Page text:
In April of this year Congaree Riverkeeper published our first Dirty Half Dozen List identifying what we believe to be the six worst permitted polluters in our area.  Since publishing the list there has been significant progress on bringing several of these polluters back into compliance.  Below is an update on the top four polluters from our list.

The City of Columbia

City of Columbia to Consider Proposed Consent Decree

On Tuesday (8/13/13) Columbia City Council will take the first vote to authorize the execution of a proposed consent decree with the EPA, DHEC and US Department of Justice.  This consent decree addresses alleged violations of the Clean Water Act and the South Carolina Pollution Control Act associated with the City’s wastewater collection and treatment system, including numerous Sanitary Sewer Overflows (SSOs) and NPDES Permit violations.  The original notice of violation was issued by the EPA in 2009 and the agencies have been negotiating with the City since 2010. 

June Water Quality Monitoring Results

In late June Congaree Riverkeeper conducted our fourth round of water quality sampling.  The results from the 7 sites we sampled are below.  Since South Carolina recently transitioned from fecal coliform to E. Coli as the indicator for bacteria we have added E. Coli to our sampling.  South Carolina water quality regulations state that for a single sample, for freshwaters, E. Coli should not exceed 349/100ml .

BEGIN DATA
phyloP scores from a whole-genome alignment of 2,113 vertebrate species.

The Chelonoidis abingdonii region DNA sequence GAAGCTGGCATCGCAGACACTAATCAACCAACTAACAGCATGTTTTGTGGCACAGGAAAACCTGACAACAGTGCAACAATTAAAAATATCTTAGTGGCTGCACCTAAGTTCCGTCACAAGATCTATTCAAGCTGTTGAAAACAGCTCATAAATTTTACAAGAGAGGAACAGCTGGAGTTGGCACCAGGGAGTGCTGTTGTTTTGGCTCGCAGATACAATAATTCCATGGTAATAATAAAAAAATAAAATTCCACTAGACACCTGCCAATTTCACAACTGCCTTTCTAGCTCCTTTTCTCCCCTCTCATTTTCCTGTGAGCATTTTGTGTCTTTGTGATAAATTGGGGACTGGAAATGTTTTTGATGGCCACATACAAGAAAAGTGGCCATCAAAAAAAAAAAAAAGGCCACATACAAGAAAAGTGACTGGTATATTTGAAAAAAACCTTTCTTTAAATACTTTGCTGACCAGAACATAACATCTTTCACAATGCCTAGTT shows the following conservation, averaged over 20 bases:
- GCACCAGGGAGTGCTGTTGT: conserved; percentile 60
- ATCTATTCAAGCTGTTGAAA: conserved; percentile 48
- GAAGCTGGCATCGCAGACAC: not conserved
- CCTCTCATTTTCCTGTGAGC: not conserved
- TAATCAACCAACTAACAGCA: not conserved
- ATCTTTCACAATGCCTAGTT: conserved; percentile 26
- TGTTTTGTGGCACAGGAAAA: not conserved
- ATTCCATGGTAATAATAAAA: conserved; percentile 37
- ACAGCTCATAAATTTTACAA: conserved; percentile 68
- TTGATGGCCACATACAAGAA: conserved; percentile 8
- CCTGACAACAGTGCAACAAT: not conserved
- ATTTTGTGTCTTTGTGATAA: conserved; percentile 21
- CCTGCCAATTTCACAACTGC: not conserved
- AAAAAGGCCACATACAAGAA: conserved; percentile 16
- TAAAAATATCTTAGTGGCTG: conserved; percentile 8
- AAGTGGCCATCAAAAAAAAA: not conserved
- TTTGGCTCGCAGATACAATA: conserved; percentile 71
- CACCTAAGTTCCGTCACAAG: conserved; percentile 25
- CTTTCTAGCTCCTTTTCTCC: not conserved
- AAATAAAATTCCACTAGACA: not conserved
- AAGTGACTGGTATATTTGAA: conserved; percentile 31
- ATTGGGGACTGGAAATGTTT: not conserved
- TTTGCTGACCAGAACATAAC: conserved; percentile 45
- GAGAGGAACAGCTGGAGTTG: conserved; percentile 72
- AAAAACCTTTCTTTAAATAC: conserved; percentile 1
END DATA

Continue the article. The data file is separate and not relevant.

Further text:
Dirty Half Dozen List

Point source pollution describes pollution that comes from a single known location, like a pipe from a wastewater plant.  The Clean Water Act requires point sources of pollution to have a permit through the NPDES program and also requires permittees to do regular monitoring of their discharges.  After analysis of the EPA’s Enforcement & Compliance History Online (ECHO) database as well as thousands of pages of documents received from DHEC through freedom of in

March Water Quality Monitoring Results